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Review: How To Be Gay

How To Be Gay by David M. Halperin



In the traditional queer narrative, going off to college is a big event. Depending on how active your high school’s GSA was, you either are finally meeting more than three other queer people or finally meeting queer people you don’t remember from childhood. But, despite my initial enthusiasm, I never quite connected with the queer groups on my college campus. Setting aside that one person who treated me as if I were a very stupid Hummel figurine prone to spontaneous combustion, they were a fine group of people. But we never really clicked. There was a cultural barrier between me the geek and they the partiers that couldn’t be breached. Eventually, I did find my fellow queer geeks, but that cultural shock stuck with me. Despite my outstanding credentials (Exhibit A: a notebook emblazoned with “Mrs. Joan Watson” in glitter), I wasn’t, apparently, queer enough.

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Page to Screen: Captain America — The Winter Soldier (2014)

Captain America: The Winter Soldier
based on a story by Ed Brubaker and characters by Joe Simon and Jack Kirby



On May 6th, 2016, Captain America 3 (No Sleep Till Stalingrad, one presumes) will open opposite Batman Vs. Superman (Grimdark: The Movie, one presumes). This is not so much the two titans of the comic book world taking their eternal battle to the silver screen as much as it is Marvel asking DC and Warner Brothers if they want to see a pencil disappear. As Phase 2 of the Marvel Cinematic Universe comes to a close—we’ve only got Guardians of the Galaxy later this year and then its onto phase capper Avengers: Age of Ultron—the success of Marvel Studios (especially now that it’s in the hands of Disney) is envied and unparalleled. DC and Warner Brothers aren’t the only ones attempting to mimic the formula (although they are the only studio hilariously doing it backwards); Sony Pictures wants to do one Spiderman film a year and Fox’s The Wolverine may be the first in a line of films featuring single mutants. (X-Men Origins: Wolverine need not apply.)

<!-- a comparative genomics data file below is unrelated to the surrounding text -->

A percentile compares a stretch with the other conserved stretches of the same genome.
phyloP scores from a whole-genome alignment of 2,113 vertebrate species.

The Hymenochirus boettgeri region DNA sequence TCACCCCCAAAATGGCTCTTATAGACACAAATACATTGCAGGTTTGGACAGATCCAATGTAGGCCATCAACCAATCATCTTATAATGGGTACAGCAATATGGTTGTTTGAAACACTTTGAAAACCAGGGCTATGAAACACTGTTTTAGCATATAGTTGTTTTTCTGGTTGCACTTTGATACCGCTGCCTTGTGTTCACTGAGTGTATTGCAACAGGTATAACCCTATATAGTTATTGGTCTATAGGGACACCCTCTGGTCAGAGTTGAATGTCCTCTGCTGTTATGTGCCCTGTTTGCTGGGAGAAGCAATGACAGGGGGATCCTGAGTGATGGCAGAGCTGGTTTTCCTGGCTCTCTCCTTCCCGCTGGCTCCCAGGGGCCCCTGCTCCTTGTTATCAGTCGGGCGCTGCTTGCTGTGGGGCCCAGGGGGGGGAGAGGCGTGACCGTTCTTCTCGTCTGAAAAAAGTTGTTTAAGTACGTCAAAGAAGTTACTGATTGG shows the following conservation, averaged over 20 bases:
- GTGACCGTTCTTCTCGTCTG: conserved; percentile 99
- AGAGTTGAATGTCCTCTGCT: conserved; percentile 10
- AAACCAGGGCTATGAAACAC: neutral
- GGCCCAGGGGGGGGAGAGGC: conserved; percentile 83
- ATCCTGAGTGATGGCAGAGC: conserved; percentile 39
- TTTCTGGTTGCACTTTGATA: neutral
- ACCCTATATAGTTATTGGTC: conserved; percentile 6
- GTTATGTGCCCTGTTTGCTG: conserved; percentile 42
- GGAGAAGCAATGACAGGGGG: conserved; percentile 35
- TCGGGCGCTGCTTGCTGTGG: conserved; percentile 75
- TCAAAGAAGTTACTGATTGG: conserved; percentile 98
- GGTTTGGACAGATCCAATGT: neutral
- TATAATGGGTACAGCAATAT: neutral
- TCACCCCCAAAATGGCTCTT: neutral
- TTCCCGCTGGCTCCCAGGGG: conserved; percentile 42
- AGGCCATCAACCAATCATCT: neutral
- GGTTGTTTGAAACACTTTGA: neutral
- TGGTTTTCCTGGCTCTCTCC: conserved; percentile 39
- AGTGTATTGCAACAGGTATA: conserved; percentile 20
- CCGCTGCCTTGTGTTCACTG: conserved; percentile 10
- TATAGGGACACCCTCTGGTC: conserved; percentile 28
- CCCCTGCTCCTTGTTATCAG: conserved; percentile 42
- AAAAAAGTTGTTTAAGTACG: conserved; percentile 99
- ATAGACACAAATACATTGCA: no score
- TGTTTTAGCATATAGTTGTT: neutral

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Reading by Ear: Stuart Little

Stuart Little by E. B. White
read by Julie Harris



Honestly, I do try to vary my audiobooks, but, since I try to only revisit books I read before I was eighteen, I’m starting to scrape the bottom of the barrel after five years of book blogging. It is a truth I do not like to acknowledge that I was not actually much of a reader as a kiddo, although I staunchly identified myself as such. Given the political nonfiction that overwhelmed Fort McBride’s libraries, the bulk of my childhood reading actually came from school.

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Review: Savage Beauty

Savage Beauty by Andrew Bolton, Solve Sundsbo, Tim Blanks, and Susannah Frankel



I want people to be afraid of the women I dress.

I was never girlish. I made the transition from tiny, furious child to awkward, anxious, and still furious woman-sized child in the span of a few months in fifth grade. At that age, I had no concept of “style” (or the idea of wearing shoes other than a pair of giant white sneakers to school each day)—rather, my guiding light was my violent femmephobia, leading me to drown myself in baggy jeans and ratty t-shirts while feeling smugly superior to girls who wore anything cute. Mainstream culture and the gamer culture I clung to taught me that femininity was incongruent with power and control, the two things I craved most as a child.